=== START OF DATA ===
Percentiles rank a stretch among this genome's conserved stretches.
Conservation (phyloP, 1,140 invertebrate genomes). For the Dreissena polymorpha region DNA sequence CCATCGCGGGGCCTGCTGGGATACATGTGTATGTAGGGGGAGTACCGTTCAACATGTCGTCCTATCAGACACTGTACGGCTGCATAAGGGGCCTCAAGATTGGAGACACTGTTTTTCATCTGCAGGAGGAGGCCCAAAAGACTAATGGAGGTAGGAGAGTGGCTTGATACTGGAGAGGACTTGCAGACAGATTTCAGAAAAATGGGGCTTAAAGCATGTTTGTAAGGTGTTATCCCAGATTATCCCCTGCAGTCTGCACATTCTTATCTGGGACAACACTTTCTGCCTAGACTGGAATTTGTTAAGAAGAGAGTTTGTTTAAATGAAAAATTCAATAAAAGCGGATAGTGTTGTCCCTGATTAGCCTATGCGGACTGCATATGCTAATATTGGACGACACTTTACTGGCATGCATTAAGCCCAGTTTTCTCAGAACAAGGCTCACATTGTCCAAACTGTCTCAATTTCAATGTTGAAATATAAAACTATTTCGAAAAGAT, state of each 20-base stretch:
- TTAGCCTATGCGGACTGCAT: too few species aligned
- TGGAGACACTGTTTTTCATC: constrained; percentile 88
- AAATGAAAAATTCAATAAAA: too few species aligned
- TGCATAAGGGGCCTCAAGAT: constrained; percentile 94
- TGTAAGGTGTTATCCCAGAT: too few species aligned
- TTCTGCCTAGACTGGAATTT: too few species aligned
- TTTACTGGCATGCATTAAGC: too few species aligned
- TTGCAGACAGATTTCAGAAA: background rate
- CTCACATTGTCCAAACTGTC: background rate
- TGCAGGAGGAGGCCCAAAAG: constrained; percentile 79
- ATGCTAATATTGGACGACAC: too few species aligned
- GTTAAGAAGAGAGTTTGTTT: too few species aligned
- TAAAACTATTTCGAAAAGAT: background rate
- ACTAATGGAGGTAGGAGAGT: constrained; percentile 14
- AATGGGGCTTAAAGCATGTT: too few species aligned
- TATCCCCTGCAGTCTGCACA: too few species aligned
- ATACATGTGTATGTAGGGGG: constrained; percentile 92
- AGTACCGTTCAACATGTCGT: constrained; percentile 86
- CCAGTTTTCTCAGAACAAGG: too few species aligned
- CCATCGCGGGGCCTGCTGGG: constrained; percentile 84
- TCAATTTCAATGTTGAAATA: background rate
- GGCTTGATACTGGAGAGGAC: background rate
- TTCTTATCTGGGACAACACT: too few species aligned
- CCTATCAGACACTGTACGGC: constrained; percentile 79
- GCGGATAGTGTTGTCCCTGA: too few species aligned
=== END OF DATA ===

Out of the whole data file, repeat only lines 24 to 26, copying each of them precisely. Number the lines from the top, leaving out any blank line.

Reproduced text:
- GGCTTGATACTGGAGAGGAC: background rate
- TTCTTATCTGGGACAACACT: too few species aligned
- CCTATCAGACACTGTACGGC: constrained; percentile 79